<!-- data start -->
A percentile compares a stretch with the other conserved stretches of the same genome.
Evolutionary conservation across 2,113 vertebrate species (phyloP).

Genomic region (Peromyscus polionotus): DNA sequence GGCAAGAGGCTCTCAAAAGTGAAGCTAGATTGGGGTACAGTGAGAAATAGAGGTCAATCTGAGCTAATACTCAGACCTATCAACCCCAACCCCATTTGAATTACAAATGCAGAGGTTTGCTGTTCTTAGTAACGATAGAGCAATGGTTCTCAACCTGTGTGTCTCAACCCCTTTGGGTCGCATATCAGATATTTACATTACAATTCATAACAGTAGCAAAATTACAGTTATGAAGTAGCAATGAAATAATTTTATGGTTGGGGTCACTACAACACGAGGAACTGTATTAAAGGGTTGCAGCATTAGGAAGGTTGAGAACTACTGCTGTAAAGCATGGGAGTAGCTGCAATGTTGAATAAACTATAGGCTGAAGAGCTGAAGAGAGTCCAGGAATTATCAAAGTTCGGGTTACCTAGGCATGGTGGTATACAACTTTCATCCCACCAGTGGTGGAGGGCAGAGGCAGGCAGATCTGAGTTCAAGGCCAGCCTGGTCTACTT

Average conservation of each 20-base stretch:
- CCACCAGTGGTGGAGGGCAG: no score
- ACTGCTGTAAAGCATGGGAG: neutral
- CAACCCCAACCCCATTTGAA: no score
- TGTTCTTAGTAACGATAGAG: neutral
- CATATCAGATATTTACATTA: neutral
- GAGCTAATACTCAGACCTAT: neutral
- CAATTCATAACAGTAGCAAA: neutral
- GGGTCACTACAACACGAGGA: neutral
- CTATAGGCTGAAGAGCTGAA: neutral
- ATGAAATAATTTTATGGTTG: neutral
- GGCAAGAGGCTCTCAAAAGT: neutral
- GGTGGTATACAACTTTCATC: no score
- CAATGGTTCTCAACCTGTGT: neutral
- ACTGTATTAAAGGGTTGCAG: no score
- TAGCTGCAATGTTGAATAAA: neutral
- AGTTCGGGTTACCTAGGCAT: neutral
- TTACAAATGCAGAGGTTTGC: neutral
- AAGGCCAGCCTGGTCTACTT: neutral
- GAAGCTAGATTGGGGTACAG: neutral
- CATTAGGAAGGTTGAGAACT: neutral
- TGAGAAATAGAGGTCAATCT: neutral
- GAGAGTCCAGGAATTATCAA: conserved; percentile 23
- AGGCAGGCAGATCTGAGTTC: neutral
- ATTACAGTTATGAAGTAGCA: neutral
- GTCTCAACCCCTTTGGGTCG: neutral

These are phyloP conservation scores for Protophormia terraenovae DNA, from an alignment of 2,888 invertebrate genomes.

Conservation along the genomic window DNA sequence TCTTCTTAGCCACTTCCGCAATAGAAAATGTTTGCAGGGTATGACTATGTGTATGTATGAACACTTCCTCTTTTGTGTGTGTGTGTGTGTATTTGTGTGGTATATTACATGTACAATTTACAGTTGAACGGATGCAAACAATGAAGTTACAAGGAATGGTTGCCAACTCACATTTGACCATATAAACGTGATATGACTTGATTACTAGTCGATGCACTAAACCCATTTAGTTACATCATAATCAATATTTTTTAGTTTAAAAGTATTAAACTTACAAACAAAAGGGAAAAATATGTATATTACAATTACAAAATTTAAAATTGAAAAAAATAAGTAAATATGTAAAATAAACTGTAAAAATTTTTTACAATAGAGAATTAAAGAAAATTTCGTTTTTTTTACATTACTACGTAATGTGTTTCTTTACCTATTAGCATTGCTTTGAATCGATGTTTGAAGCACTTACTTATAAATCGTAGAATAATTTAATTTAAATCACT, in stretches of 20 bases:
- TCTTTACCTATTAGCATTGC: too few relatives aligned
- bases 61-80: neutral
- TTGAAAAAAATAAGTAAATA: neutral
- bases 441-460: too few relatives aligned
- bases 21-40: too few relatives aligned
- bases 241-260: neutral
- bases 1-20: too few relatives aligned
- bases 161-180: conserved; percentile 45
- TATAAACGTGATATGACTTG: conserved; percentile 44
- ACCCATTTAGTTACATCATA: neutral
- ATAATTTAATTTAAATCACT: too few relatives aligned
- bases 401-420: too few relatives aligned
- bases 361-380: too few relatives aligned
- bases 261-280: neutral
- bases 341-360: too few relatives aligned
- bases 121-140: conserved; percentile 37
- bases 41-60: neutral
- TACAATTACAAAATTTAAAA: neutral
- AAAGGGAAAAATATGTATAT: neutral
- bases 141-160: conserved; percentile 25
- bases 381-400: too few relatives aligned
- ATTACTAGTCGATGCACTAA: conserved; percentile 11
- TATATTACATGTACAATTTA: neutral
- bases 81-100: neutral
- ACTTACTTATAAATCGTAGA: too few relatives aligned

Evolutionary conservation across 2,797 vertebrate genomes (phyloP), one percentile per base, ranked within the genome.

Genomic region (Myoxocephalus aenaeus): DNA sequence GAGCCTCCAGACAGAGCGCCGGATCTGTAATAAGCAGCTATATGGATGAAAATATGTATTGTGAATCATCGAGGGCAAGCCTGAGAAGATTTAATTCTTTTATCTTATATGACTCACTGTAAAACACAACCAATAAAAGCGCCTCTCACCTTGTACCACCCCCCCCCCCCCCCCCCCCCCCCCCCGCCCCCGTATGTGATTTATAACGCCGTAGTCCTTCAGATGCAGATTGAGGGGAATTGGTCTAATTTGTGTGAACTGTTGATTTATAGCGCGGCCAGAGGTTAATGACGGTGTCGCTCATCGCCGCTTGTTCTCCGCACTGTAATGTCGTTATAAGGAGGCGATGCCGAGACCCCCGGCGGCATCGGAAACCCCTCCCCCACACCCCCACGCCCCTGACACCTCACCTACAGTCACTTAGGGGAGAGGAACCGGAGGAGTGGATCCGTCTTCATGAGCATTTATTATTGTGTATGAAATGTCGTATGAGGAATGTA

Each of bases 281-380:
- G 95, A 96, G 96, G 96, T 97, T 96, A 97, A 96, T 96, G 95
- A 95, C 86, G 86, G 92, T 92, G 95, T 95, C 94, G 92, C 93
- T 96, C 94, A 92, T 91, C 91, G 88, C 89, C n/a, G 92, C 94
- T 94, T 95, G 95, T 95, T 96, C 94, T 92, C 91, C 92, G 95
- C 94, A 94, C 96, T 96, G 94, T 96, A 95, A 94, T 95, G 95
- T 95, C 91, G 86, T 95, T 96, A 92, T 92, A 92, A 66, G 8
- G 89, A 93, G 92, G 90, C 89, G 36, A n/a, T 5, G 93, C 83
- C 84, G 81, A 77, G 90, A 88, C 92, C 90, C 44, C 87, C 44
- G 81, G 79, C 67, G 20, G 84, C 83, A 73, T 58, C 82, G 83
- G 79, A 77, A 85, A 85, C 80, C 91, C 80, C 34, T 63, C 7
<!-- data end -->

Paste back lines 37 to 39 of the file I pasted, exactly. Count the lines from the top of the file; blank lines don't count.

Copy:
- bases 241-260: neutral
- bases 1-20: too few relatives aligned
- bases 161-180: conserved; percentile 45